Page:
Texas Grand Jury Declines to Indict the 8 Officers Involved in Marvin Scott III's Death

Scott died in March while being held in custody at a Collin County jail.

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Earlier this year, Marvin Scott III was suffering a mental health crisis in a Texas jail. Instead of trying to help him, the detention officers in charge maced him and put a spit mask over his face. Scott died shortly after the struggle. While most of the eight officers involved were fired after the incident, a grand jury has declined to indict them of criminal wrongdoing.


According to NBC News, the Collin County grand jury failed to find probable cause to charge the eight officers with a crime. The grand jury did take the unusual step of releasing a statement following their decision, calling for a work group to be formed to study the circumstances that led to Scott’s death.

“We sincerely hope that the loss of Marvin Scott III will not be in vain,” the statement said. “We are therefore recommending that a work group be convened as soon as practicable to study the events of March 14 for lessons learned in an effort to avoid any similar future tragedy.”

Scott was arrested on March 14 at a mall in Allen, Texas on a charge of possessing less than two ounces of marijuana. He was allegedly behaving erratically, and the arresting officers initially took him to a hospital. After he was released, Scott was then taken to county jail where he was put on a restraining chair.

Scott’s family has said that he was previously diagnosed with schizophrenia and believe he was suffering from a mental crisis at the time of his death. A coroner ruled his death a homicide in April and said he died of a “fatal acute stress response” while struggling with the officers.

Sadly, this isn’t even one of the only instances this year of a mental health crisis leading to a person’s death in custody. In January, Jamal Sutherland died under similar circumstances while being detained in a North Carolina jail. It only further reiterates the idea that law enforcement isn’t equipped to deal with people suffering mental health crises.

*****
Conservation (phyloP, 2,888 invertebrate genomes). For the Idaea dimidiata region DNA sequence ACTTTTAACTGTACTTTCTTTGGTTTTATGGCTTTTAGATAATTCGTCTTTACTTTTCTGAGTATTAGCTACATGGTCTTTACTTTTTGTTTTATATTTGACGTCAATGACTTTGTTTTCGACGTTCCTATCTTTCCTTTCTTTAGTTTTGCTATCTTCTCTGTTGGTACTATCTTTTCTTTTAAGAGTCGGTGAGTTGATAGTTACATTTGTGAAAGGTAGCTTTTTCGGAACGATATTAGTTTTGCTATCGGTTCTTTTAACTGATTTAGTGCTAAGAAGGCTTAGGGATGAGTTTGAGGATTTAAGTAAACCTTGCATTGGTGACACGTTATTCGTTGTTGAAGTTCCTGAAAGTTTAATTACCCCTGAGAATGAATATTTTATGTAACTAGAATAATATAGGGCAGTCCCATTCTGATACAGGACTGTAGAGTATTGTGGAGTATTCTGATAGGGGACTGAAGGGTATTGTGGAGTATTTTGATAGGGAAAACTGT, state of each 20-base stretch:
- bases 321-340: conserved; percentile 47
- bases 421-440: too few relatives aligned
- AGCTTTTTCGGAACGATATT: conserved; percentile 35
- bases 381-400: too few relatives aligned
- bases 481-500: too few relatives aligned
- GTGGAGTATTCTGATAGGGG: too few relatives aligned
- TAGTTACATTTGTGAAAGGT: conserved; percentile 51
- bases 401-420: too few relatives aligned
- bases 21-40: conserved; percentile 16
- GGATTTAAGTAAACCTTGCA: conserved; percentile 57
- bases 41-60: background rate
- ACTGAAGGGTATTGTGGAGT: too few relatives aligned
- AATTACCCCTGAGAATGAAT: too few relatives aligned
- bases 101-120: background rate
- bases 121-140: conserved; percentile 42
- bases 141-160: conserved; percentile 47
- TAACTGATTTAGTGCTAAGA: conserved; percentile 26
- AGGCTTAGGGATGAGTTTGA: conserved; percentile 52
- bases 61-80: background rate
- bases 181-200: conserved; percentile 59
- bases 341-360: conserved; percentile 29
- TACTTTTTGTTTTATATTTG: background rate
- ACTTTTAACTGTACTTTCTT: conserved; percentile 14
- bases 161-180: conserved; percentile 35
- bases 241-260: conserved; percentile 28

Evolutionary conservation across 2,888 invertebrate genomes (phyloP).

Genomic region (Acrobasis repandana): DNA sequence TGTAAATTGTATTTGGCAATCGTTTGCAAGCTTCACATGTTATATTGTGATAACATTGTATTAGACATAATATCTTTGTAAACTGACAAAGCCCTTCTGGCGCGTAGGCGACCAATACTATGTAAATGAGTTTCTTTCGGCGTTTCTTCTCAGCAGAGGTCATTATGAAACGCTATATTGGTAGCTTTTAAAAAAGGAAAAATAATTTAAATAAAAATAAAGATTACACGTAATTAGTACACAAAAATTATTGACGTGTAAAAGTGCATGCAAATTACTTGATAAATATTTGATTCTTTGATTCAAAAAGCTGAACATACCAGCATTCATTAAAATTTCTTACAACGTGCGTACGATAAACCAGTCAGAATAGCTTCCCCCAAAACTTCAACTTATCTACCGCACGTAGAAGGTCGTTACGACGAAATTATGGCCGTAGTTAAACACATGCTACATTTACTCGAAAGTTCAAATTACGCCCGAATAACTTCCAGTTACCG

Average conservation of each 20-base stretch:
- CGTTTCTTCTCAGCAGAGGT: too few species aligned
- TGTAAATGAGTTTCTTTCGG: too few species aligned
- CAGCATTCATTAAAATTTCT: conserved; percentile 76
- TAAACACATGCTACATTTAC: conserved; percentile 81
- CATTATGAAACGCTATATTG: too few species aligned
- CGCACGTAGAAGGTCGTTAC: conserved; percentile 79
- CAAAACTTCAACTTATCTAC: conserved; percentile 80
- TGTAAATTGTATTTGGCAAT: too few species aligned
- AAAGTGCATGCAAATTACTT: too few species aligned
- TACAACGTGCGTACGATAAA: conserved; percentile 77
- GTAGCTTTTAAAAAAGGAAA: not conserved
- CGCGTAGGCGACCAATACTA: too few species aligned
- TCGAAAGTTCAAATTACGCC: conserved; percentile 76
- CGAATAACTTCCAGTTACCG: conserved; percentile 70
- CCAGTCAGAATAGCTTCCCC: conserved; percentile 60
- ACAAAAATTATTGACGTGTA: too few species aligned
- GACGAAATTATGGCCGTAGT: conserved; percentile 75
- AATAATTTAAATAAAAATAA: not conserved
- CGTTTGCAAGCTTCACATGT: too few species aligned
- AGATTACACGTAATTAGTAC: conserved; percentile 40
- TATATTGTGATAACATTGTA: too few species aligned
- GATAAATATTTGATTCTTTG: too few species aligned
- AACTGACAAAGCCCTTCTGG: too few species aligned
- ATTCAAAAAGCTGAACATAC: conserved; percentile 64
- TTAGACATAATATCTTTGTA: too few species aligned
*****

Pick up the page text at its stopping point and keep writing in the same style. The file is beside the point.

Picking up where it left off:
“The failure of prosecutors to secure indictments in this matter reflects a trend in Texas of undervaluing the lives of African Americans suffering mental health [crises],” Lee Merritt, the attorney for the family, said on Twitter. Merritt added that the family hopes a federal grand jury will review the case.


As previously mentioned, seven of the officers involved in the incident were fired and another resigned after the incident. Zach Horn, an attorney representing some of the fired officers, released a statement saying that he will begin the process of getting the officers who want their jobs back reinstated. I just love that a man can die on their watch and cops will still feel like they were the ones wronged.




Maybe I am reading between the lines too much, but the grand jury statement kind of reads like “gee, we wish the prosecutor would have gathered and presented evidence as to the precise cause of death, sequence of events, and responsible parties so we could actually indict someone.”

Seems like the DA is up to some serious fuckery. I could be wrong.